GST (Goods and Service Tax), Great Move but Prone to Some Basic Challenges

By Raman Sethi, CA and Sr. Tax Professional, American Tower


Raman Sethi, CA and Sr. Tax Professional, American Tower

At the outset I want to thank the Government of the day and the previous Government for allowing the Goods and Services Tax Act (in short ‘GST’) to see light of the day after approvals from both houses of Parliament under Indian Federal system. This mother of all tax legislation in India will not only have a positive impact on the Indian business spectrum but also send a very healthy and positive signal to International community that the Indian Government is serious on economic development and legislative reforms and is not shying away in taking bold steps in streamlining the tax system
in India.

Government of the day is making steady progress in managing the legislative requisites for implementation of the GST in India and some of the major steps like draft GST model law, GSTN network, constitutional changes, notification on GST council so on and so forth have already been taken and closed.

In spite of above, still lot of critical steps remain to be taken by the Government to introduce the final Goods and Services Tax legislation in India. However, it seems that the Government is really moving on fast track to manage all issues for such implement of the GST in India by the beginning of next fiscal year.

The draft GST model law in out in public domain and is being analysed and deliberated by Industry and Government on regular basis. Government has received enormous inputs to draft GST model and very appreciatively open to all suggestion while perennial engagement with all stakeholders to iron out any issue in the draft model in the best interest of public at large.

While there are many issues which are of some serious concerns in the draft law but I would, however, like to specify some of them which are having direct impact in common parlance.

1. Seamless credit mechanism: Goods and Service tax has subsumed various Central and State indirect taxes like Central Excise Duty, Additional Duties of Customs (commonly known as CVD), Special Additional Duty of Customs (SAD), Service Tax, State VAT, Central Sales Tax, Entry Tax, Purchase Tax, etc. GST law will have three wings i.e. Central GST, State GST and Integrated GST. With this wide coverage of GST which is rightly so, it is expected that the seamless input credit mechanism must be allowed to the Industry without any bottleneck whatsoever. The biggest concern in not allowing the seamless credit mechanism to service recipient is that it is correlated with the GST compliance of procedures by service provider that too till last mile i.e. when the service provider render the services, deposit the GST as collected from service recipient with Government exchequer and file the valid GST return then the GST credit will be eligible for service recipient. To my mind this provision of credit allowability is bit unreasonable for eligible service recipient when in good faith he has already paid the GST to service provider for onward deposit with Government exchequer.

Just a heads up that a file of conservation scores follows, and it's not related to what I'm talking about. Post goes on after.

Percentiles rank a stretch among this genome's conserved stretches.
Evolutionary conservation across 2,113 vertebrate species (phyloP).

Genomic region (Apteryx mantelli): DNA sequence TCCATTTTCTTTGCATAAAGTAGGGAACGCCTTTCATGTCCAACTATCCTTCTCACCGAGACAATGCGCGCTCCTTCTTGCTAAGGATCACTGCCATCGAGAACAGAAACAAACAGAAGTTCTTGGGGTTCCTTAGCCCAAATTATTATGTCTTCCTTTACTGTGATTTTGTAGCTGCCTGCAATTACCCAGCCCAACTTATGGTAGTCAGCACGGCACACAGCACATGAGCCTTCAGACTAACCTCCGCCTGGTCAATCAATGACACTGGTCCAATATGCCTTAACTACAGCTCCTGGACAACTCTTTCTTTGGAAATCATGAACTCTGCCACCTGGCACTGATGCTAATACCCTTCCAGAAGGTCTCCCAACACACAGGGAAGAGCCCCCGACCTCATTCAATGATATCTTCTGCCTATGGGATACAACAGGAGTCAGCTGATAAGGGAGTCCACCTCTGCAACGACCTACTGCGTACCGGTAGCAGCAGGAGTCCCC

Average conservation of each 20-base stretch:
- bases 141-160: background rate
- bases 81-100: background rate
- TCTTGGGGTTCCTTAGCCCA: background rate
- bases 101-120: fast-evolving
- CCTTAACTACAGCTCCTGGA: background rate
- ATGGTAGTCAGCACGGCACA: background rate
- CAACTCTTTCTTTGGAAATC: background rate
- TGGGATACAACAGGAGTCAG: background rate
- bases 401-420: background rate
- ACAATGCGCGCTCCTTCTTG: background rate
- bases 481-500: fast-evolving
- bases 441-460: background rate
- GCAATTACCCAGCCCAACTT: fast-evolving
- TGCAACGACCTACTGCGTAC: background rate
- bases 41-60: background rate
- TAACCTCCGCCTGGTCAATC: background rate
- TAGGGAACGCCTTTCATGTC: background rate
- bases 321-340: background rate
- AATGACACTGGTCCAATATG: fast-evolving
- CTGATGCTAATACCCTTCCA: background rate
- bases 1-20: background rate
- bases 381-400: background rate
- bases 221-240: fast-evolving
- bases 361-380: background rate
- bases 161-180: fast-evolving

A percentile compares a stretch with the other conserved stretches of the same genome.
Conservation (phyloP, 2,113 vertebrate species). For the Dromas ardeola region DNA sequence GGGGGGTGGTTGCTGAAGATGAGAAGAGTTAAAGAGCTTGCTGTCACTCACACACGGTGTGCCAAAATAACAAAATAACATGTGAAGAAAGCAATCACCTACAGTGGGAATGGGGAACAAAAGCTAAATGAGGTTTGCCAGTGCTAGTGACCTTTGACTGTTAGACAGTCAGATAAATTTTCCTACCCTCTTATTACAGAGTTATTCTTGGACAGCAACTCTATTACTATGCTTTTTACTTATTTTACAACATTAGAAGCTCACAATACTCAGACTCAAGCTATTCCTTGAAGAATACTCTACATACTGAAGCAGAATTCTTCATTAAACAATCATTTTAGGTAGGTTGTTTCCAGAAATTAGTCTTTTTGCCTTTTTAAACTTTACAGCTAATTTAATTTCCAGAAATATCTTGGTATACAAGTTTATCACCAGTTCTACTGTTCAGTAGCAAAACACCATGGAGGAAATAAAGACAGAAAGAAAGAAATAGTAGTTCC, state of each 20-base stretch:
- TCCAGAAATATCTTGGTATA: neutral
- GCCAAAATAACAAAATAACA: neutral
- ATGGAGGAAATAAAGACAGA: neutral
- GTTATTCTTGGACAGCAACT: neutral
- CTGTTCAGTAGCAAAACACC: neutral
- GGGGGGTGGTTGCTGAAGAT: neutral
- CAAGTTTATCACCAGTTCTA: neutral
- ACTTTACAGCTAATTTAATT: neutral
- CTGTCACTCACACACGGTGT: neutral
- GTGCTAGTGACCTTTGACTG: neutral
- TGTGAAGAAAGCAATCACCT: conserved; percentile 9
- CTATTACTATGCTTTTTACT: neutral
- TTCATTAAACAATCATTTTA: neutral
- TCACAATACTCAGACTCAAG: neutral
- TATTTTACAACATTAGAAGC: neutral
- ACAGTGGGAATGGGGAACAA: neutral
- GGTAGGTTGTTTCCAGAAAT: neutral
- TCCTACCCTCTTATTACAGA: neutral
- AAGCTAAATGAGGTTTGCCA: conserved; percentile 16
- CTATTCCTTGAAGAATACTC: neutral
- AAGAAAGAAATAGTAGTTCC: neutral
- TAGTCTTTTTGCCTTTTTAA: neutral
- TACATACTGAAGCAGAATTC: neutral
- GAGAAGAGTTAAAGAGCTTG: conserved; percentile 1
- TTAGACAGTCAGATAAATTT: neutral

2. Ease of doing business: Government of day has received many accolades not only from Domestic industry but from International community for steep progress in “Ease of doing business” in India. With some bold and aggressive steps by the Government, may it relate to time span for company registration and name allotment and other company law changes, Regulatory approvals, Tax administration changes, etc., an overall business environment has been approved drastically. With such positivity in the system the concern and apprehension I have is pertaining to some provisions of draft GST model law i.e. periodical tax return filing, audit proceedings and litigation mechanism which may adversely affect the ‘ease of doing business’ policy of the Government. Presently under the service tax legislation only two annual return needs to be filed and if an entity is having state registrations then the respective VAT returns also needs to be filed on period intervals. Now, under the Model GST law an entity is supposed to file three tax return per month for each registration. If an entity is registered in 25 states then the annual tax return compliance for such entity is to file 925 tax return where as in the present regime it is mere 64 tax returns only. Such manifold increase in tax return compliance is having a serious issue on ‘ease of doing business’ policy.

3. Readiness of State Governments for GST implementation: The present GST law has given equal weightage to State Governments to become partner with Central Government in introduction, management and application of GST regime. There is wide concern pertaining to State Governments on ground readiness on implementation of GST regime. The Central Government machinery is very assured and optimistic that the State Governments are all geared up to take challenges of GST implementation but seems that the GSTN network is still to be fully ready by Central Government and tested, State GST laws are yet to be out in Public domain, GST rules are still awaited and so on, the Government and State Governments are facing a daunting task to implement the GST regime from starting of nest fiscal year.

Apart from above, the Central and State Government would also widely publicise the change in present Indirect tax regime with introduction GST regime to public at large by way to various means i.e. seminars and advertisement to make them aware of this important legislation with its procedural implementation aspects and adherence.

With this I wish the Central Government and State Governments for successful and seamless introduction of GST in Indian Indirect tax diaspora.  

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